Justin: The mission of Lions Camp Badger (LCB) is to provide services that enhance personal growth and independence of differently-abled individuals through educational and vocational programming. LCB has been operating in its current form for almost 50 years and has sought to provide an excellent summer camp experience for people with special needs since the beginning. LCB serves people of all abilities, ranging from ages 6 to 60+, and includes a diverse and experienced staff of counselors, administrators, groundskeepers, and volunteers from all over the world.

What made you interested in working with special needs campers?

Justin: Working with people with special needs is the family business; both of my parents were special education teachers, and my mother is the current Camp Director for LCB. I have been helping people with disabilities since I was a kid, spending my summers volunteering at camps and in my mom’s classroom. Working at LCB was truly a blessing because I loved seeing how much fun our campers had. I will always jump on the opportunity to provide the summer of a lifetime for campers when it arises.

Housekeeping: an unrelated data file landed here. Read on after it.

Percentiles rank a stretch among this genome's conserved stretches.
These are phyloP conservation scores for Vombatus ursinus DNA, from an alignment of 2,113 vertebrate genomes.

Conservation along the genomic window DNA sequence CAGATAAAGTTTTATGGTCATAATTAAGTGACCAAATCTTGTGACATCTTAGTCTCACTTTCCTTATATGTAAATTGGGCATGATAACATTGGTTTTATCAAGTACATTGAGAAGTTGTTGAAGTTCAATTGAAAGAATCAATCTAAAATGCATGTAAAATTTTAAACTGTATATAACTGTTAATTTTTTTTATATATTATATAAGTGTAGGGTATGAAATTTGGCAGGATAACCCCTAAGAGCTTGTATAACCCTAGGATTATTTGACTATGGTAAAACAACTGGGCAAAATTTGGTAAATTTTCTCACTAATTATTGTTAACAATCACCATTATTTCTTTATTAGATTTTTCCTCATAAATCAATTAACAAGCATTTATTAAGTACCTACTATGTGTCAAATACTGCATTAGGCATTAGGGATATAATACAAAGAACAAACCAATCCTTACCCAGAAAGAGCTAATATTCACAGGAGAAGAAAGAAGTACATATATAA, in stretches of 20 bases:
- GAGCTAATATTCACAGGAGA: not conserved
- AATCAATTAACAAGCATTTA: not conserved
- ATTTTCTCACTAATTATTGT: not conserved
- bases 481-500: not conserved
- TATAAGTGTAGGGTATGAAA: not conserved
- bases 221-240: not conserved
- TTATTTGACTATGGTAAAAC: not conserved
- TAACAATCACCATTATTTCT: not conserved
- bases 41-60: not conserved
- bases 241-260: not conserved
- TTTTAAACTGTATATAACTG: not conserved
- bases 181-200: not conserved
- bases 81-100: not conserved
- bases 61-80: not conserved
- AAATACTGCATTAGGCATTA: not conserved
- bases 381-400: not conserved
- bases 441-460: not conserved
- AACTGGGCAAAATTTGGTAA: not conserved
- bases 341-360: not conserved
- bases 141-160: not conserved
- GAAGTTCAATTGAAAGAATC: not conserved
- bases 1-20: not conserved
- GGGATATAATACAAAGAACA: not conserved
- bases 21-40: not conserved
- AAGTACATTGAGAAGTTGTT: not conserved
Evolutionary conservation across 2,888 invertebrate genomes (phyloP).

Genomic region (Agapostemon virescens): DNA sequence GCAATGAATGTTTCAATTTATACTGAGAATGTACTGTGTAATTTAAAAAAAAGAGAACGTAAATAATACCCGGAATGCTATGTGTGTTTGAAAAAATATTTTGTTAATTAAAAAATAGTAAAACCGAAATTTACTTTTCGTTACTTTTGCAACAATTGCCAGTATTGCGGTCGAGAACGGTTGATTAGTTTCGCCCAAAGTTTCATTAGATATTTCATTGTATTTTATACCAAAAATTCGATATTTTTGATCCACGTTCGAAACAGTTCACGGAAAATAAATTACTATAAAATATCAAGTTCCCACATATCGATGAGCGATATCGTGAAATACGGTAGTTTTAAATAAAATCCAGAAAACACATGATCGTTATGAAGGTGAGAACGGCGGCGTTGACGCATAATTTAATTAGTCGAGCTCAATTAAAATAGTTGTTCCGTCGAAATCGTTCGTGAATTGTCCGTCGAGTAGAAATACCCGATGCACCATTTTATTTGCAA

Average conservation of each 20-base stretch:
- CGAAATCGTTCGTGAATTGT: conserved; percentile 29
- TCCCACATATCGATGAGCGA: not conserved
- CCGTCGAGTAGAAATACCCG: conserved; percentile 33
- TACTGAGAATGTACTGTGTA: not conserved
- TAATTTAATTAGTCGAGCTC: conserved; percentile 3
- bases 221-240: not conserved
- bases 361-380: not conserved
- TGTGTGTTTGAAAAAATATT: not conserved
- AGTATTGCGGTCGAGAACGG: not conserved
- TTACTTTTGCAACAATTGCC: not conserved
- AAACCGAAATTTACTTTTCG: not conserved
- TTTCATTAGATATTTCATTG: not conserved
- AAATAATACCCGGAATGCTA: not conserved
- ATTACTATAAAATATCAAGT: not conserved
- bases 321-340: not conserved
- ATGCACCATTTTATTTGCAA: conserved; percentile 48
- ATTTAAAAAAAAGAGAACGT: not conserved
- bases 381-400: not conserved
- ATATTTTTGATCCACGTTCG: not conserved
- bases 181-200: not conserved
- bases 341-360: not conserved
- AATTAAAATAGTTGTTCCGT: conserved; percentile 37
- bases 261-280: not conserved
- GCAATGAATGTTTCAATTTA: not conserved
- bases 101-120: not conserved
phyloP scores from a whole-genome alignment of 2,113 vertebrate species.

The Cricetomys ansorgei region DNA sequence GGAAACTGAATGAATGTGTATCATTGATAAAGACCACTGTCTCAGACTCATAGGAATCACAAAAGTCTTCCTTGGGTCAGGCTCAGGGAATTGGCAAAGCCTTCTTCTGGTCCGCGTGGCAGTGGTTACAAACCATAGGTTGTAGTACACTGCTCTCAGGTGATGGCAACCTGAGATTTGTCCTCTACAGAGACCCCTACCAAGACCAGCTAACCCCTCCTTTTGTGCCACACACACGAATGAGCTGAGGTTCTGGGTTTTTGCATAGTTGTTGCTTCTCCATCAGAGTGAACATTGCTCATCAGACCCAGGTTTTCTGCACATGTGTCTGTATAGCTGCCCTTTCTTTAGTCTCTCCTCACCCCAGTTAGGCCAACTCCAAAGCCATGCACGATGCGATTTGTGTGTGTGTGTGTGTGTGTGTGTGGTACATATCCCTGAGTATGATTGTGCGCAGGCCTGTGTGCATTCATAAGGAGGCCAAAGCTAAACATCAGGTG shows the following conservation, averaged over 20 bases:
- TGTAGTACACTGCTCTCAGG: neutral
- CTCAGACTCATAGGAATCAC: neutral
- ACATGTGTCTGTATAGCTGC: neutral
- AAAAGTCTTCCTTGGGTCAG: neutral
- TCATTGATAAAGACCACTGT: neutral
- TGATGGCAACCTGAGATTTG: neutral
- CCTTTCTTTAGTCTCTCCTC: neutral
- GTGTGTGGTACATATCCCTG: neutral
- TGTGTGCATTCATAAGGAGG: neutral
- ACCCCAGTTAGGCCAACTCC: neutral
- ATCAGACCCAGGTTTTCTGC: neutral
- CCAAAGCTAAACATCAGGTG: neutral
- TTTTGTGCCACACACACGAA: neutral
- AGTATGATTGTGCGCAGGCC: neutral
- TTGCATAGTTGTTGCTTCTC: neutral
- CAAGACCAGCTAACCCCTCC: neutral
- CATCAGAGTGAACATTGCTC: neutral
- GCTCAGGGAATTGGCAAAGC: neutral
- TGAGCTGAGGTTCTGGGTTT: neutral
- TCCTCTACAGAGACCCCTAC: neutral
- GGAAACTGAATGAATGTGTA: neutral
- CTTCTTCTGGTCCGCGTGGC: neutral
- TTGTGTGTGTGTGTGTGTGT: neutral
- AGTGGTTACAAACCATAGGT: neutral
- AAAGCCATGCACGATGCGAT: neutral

What made you interested in joining Camp USA and working in the U.S.? What in particular made you interested in working with special needs campers?

Paloma: I always wanted to study or work abroad but I couldn’t find anything that would fit my schedule, then I found summer camp and thought it would be perfect for me. I wanted to experience the American culture, practice my English, and have my own camp experience since we don’t have those in my home country. Growing up with a special needs family member made me understand inclusion, respect, and diversity. Later on in my life I was a  teacher’s assistant in a cooking class for special needs people and loved it. That’s when I realized I wanted to dedicate a part of my life to that amazing community of people.